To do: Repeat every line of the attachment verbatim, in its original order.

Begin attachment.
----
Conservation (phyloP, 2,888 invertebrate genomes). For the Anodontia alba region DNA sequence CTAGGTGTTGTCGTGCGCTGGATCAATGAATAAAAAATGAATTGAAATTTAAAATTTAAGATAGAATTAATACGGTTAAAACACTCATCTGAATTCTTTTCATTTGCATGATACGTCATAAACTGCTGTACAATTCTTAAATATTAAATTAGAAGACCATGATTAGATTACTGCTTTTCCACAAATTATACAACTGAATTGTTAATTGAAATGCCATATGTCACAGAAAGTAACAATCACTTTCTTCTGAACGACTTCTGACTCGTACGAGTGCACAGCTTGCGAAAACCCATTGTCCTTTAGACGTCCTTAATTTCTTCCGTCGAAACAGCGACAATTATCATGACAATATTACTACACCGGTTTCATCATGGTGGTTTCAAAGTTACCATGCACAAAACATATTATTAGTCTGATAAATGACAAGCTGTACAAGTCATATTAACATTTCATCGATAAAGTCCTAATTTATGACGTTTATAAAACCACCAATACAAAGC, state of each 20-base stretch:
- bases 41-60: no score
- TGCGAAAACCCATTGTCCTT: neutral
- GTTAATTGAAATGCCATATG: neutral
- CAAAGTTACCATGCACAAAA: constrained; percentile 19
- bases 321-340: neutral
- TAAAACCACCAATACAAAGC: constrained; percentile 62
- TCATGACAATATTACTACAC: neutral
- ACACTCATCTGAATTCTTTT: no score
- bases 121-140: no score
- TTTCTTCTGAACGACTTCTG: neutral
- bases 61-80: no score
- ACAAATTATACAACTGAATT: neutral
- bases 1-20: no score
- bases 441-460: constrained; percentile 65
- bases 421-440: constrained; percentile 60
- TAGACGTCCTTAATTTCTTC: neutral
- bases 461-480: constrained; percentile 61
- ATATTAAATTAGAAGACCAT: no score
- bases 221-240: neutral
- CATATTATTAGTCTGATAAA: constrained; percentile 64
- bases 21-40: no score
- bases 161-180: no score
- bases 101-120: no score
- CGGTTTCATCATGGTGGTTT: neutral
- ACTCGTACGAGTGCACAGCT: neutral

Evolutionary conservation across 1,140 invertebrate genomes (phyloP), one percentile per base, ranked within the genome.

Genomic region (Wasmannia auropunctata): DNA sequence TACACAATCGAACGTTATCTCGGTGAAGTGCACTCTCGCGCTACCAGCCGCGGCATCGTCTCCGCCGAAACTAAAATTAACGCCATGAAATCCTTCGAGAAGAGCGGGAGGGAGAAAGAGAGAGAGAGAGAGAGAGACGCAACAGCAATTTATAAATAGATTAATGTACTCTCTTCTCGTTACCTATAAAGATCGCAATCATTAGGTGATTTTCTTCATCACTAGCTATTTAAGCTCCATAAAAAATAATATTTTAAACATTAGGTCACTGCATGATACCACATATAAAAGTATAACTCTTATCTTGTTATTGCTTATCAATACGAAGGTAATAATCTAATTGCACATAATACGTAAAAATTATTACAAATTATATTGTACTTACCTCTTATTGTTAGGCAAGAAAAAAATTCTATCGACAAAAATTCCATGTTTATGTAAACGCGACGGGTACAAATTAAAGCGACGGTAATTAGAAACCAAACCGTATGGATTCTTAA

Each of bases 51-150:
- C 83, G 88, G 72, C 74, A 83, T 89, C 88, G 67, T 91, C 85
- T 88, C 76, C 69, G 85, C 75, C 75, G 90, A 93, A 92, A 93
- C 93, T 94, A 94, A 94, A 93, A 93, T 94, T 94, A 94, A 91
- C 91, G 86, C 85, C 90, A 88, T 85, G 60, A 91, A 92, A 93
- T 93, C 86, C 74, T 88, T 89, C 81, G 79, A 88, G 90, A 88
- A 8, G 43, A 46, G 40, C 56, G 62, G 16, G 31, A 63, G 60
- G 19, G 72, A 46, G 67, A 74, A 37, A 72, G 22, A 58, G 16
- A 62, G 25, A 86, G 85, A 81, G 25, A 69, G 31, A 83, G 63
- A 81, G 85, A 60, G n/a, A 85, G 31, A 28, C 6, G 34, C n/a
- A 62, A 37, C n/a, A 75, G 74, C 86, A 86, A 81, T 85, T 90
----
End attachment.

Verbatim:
Conservation (phyloP, 2,888 invertebrate genomes). For the Anodontia alba region DNA sequence CTAGGTGTTGTCGTGCGCTGGATCAATGAATAAAAAATGAATTGAAATTTAAAATTTAAGATAGAATTAATACGGTTAAAACACTCATCTGAATTCTTTTCATTTGCATGATACGTCATAAACTGCTGTACAATTCTTAAATATTAAATTAGAAGACCATGATTAGATTACTGCTTTTCCACAAATTATACAACTGAATTGTTAATTGAAATGCCATATGTCACAGAAAGTAACAATCACTTTCTTCTGAACGACTTCTGACTCGTACGAGTGCACAGCTTGCGAAAACCCATTGTCCTTTAGACGTCCTTAATTTCTTCCGTCGAAACAGCGACAATTATCATGACAATATTACTACACCGGTTTCATCATGGTGGTTTCAAAGTTACCATGCACAAAACATATTATTAGTCTGATAAATGACAAGCTGTACAAGTCATATTAACATTTCATCGATAAAGTCCTAATTTATGACGTTTATAAAACCACCAATACAAAGC, state of each 20-base stretch:
- bases 41-60: no score
- TGCGAAAACCCATTGTCCTT: neutral
- GTTAATTGAAATGCCATATG: neutral
- CAAAGTTACCATGCACAAAA: constrained; percentile 19
- bases 321-340: neutral
- TAAAACCACCAATACAAAGC: constrained; percentile 62
- TCATGACAATATTACTACAC: neutral
- ACACTCATCTGAATTCTTTT: no score
- bases 121-140: no score
- TTTCTTCTGAACGACTTCTG: neutral
- bases 61-80: no score
- ACAAATTATACAACTGAATT: neutral
- bases 1-20: no score
- bases 441-460: constrained; percentile 65
- bases 421-440: constrained; percentile 60
- TAGACGTCCTTAATTTCTTC: neutral
- bases 461-480: constrained; percentile 61
- ATATTAAATTAGAAGACCAT: no score
- bases 221-240: neutral
- CATATTATTAGTCTGATAAA: constrained; percentile 64
- bases 21-40: no score
- bases 161-180: no score
- bases 101-120: no score
- CGGTTTCATCATGGTGGTTT: neutral
- ACTCGTACGAGTGCACAGCT: neutral

Evolutionary conservation across 1,140 invertebrate genomes (phyloP), one percentile per base, ranked within the genome.

Genomic region (Wasmannia auropunctata): DNA sequence TACACAATCGAACGTTATCTCGGTGAAGTGCACTCTCGCGCTACCAGCCGCGGCATCGTCTCCGCCGAAACTAAAATTAACGCCATGAAATCCTTCGAGAAGAGCGGGAGGGAGAAAGAGAGAGAGAGAGAGAGAGACGCAACAGCAATTTATAAATAGATTAATGTACTCTCTTCTCGTTACCTATAAAGATCGCAATCATTAGGTGATTTTCTTCATCACTAGCTATTTAAGCTCCATAAAAAATAATATTTTAAACATTAGGTCACTGCATGATACCACATATAAAAGTATAACTCTTATCTTGTTATTGCTTATCAATACGAAGGTAATAATCTAATTGCACATAATACGTAAAAATTATTACAAATTATATTGTACTTACCTCTTATTGTTAGGCAAGAAAAAAATTCTATCGACAAAAATTCCATGTTTATGTAAACGCGACGGGTACAAATTAAAGCGACGGTAATTAGAAACCAAACCGTATGGATTCTTAA

Each of bases 51-150:
- C 83, G 88, G 72, C 74, A 83, T 89, C 88, G 67, T 91, C 85
- T 88, C 76, C 69, G 85, C 75, C 75, G 90, A 93, A 92, A 93
- C 93, T 94, A 94, A 94, A 93, A 93, T 94, T 94, A 94, A 91
- C 91, G 86, C 85, C 90, A 88, T 85, G 60, A 91, A 92, A 93
- T 93, C 86, C 74, T 88, T 89, C 81, G 79, A 88, G 90, A 88
- A 8, G 43, A 46, G 40, C 56, G 62, G 16, G 31, A 63, G 60
- G 19, G 72, A 46, G 67, A 74, A 37, A 72, G 22, A 58, G 16
- A 62, G 25, A 86, G 85, A 81, G 25, A 69, G 31, A 83, G 63
- A 81, G 85, A 60, G n/a, A 85, G 31, A 28, C 6, G 34, C n/a
- A 62, A 37, C n/a, A 75, G 74, C 86, A 86, A 81, T 85, T 90